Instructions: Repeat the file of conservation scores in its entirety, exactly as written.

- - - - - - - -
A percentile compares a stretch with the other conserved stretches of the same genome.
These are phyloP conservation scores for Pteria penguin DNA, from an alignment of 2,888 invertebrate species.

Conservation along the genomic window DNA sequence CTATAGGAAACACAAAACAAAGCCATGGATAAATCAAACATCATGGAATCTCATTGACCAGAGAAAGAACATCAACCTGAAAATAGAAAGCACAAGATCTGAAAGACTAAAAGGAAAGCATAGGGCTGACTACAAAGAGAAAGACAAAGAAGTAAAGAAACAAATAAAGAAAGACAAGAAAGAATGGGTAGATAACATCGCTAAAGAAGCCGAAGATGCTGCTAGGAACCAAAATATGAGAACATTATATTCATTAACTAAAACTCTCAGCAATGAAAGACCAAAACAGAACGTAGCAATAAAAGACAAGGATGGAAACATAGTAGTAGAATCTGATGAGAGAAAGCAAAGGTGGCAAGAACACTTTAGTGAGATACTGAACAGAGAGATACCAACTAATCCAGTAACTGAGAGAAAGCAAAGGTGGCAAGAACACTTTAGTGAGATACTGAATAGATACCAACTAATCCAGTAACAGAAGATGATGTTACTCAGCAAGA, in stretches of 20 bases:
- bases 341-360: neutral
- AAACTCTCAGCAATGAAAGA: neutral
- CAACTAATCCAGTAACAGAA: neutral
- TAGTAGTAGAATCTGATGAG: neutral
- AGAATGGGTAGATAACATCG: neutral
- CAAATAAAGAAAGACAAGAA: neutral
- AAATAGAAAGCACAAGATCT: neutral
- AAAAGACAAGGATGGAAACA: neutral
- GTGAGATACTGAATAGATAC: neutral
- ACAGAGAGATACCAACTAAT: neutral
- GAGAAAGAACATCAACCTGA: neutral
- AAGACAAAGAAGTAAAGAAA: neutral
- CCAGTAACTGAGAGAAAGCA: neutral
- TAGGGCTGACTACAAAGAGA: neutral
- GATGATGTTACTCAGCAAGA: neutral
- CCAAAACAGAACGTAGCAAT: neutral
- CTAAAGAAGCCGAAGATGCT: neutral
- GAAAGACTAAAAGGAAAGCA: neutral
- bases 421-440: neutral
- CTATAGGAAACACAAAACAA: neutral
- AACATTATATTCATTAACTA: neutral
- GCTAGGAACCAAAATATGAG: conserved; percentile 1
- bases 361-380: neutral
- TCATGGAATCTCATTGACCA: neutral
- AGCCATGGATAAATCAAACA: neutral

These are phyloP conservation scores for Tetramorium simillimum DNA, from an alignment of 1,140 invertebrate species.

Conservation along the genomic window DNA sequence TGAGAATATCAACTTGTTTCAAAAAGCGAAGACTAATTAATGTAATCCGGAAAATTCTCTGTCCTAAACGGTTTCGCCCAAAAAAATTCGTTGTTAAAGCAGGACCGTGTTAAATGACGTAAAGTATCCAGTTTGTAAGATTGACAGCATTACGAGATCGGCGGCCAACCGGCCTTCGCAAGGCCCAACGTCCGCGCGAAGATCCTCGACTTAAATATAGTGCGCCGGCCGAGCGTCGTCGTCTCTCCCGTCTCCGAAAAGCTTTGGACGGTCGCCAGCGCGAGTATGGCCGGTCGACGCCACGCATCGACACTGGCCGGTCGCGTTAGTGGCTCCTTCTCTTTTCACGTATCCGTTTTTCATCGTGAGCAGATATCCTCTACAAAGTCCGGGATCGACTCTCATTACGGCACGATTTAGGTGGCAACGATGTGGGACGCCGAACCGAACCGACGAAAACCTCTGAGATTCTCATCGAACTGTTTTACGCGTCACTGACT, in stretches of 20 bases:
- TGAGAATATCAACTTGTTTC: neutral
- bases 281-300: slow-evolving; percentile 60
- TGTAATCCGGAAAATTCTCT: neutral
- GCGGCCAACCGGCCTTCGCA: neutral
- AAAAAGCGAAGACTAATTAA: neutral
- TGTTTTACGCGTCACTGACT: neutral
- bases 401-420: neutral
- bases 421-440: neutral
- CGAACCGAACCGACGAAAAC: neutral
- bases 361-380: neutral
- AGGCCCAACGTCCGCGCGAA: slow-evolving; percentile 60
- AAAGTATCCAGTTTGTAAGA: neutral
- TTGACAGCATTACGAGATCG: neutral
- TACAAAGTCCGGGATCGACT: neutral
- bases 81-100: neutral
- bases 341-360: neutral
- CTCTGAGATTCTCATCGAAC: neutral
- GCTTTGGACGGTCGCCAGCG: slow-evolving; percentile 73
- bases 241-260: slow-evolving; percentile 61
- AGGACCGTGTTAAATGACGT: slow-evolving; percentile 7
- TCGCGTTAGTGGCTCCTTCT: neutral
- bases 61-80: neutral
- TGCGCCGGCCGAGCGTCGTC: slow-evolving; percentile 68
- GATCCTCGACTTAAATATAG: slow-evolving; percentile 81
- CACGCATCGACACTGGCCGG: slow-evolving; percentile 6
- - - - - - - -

A percentile compares a stretch with the other conserved stretches of the same genome.
These are phyloP conservation scores for Pteria penguin DNA, from an alignment of 2,888 invertebrate species.

Conservation along the genomic window DNA sequence CTATAGGAAACACAAAACAAAGCCATGGATAAATCAAACATCATGGAATCTCATTGACCAGAGAAAGAACATCAACCTGAAAATAGAAAGCACAAGATCTGAAAGACTAAAAGGAAAGCATAGGGCTGACTACAAAGAGAAAGACAAAGAAGTAAAGAAACAAATAAAGAAAGACAAGAAAGAATGGGTAGATAACATCGCTAAAGAAGCCGAAGATGCTGCTAGGAACCAAAATATGAGAACATTATATTCATTAACTAAAACTCTCAGCAATGAAAGACCAAAACAGAACGTAGCAATAAAAGACAAGGATGGAAACATAGTAGTAGAATCTGATGAGAGAAAGCAAAGGTGGCAAGAACACTTTAGTGAGATACTGAACAGAGAGATACCAACTAATCCAGTAACTGAGAGAAAGCAAAGGTGGCAAGAACACTTTAGTGAGATACTGAATAGATACCAACTAATCCAGTAACAGAAGATGATGTTACTCAGCAAGA, in stretches of 20 bases:
- bases 341-360: neutral
- AAACTCTCAGCAATGAAAGA: neutral
- CAACTAATCCAGTAACAGAA: neutral
- TAGTAGTAGAATCTGATGAG: neutral
- AGAATGGGTAGATAACATCG: neutral
- CAAATAAAGAAAGACAAGAA: neutral
- AAATAGAAAGCACAAGATCT: neutral
- AAAAGACAAGGATGGAAACA: neutral
- GTGAGATACTGAATAGATAC: neutral
- ACAGAGAGATACCAACTAAT: neutral
- GAGAAAGAACATCAACCTGA: neutral
- AAGACAAAGAAGTAAAGAAA: neutral
- CCAGTAACTGAGAGAAAGCA: neutral
- TAGGGCTGACTACAAAGAGA: neutral
- GATGATGTTACTCAGCAAGA: neutral
- CCAAAACAGAACGTAGCAAT: neutral
- CTAAAGAAGCCGAAGATGCT: neutral
- GAAAGACTAAAAGGAAAGCA: neutral
- bases 421-440: neutral
- CTATAGGAAACACAAAACAA: neutral
- AACATTATATTCATTAACTA: neutral
- GCTAGGAACCAAAATATGAG: conserved; percentile 1
- bases 361-380: neutral
- TCATGGAATCTCATTGACCA: neutral
- AGCCATGGATAAATCAAACA: neutral

These are phyloP conservation scores for Tetramorium simillimum DNA, from an alignment of 1,140 invertebrate species.

Conservation along the genomic window DNA sequence TGAGAATATCAACTTGTTTCAAAAAGCGAAGACTAATTAATGTAATCCGGAAAATTCTCTGTCCTAAACGGTTTCGCCCAAAAAAATTCGTTGTTAAAGCAGGACCGTGTTAAATGACGTAAAGTATCCAGTTTGTAAGATTGACAGCATTACGAGATCGGCGGCCAACCGGCCTTCGCAAGGCCCAACGTCCGCGCGAAGATCCTCGACTTAAATATAGTGCGCCGGCCGAGCGTCGTCGTCTCTCCCGTCTCCGAAAAGCTTTGGACGGTCGCCAGCGCGAGTATGGCCGGTCGACGCCACGCATCGACACTGGCCGGTCGCGTTAGTGGCTCCTTCTCTTTTCACGTATCCGTTTTTCATCGTGAGCAGATATCCTCTACAAAGTCCGGGATCGACTCTCATTACGGCACGATTTAGGTGGCAACGATGTGGGACGCCGAACCGAACCGACGAAAACCTCTGAGATTCTCATCGAACTGTTTTACGCGTCACTGACT, in stretches of 20 bases:
- TGAGAATATCAACTTGTTTC: neutral
- bases 281-300: slow-evolving; percentile 60
- TGTAATCCGGAAAATTCTCT: neutral
- GCGGCCAACCGGCCTTCGCA: neutral
- AAAAAGCGAAGACTAATTAA: neutral
- TGTTTTACGCGTCACTGACT: neutral
- bases 401-420: neutral
- bases 421-440: neutral
- CGAACCGAACCGACGAAAAC: neutral
- bases 361-380: neutral
- AGGCCCAACGTCCGCGCGAA: slow-evolving; percentile 60
- AAAGTATCCAGTTTGTAAGA: neutral
- TTGACAGCATTACGAGATCG: neutral
- TACAAAGTCCGGGATCGACT: neutral
- bases 81-100: neutral
- bases 341-360: neutral
- CTCTGAGATTCTCATCGAAC: neutral
- GCTTTGGACGGTCGCCAGCG: slow-evolving; percentile 73
- bases 241-260: slow-evolving; percentile 61
- AGGACCGTGTTAAATGACGT: slow-evolving; percentile 7
- TCGCGTTAGTGGCTCCTTCT: neutral
- bases 61-80: neutral
- TGCGCCGGCCGAGCGTCGTC: slow-evolving; percentile 68
- GATCCTCGACTTAAATATAG: slow-evolving; percentile 81
- CACGCATCGACACTGGCCGG: slow-evolving; percentile 6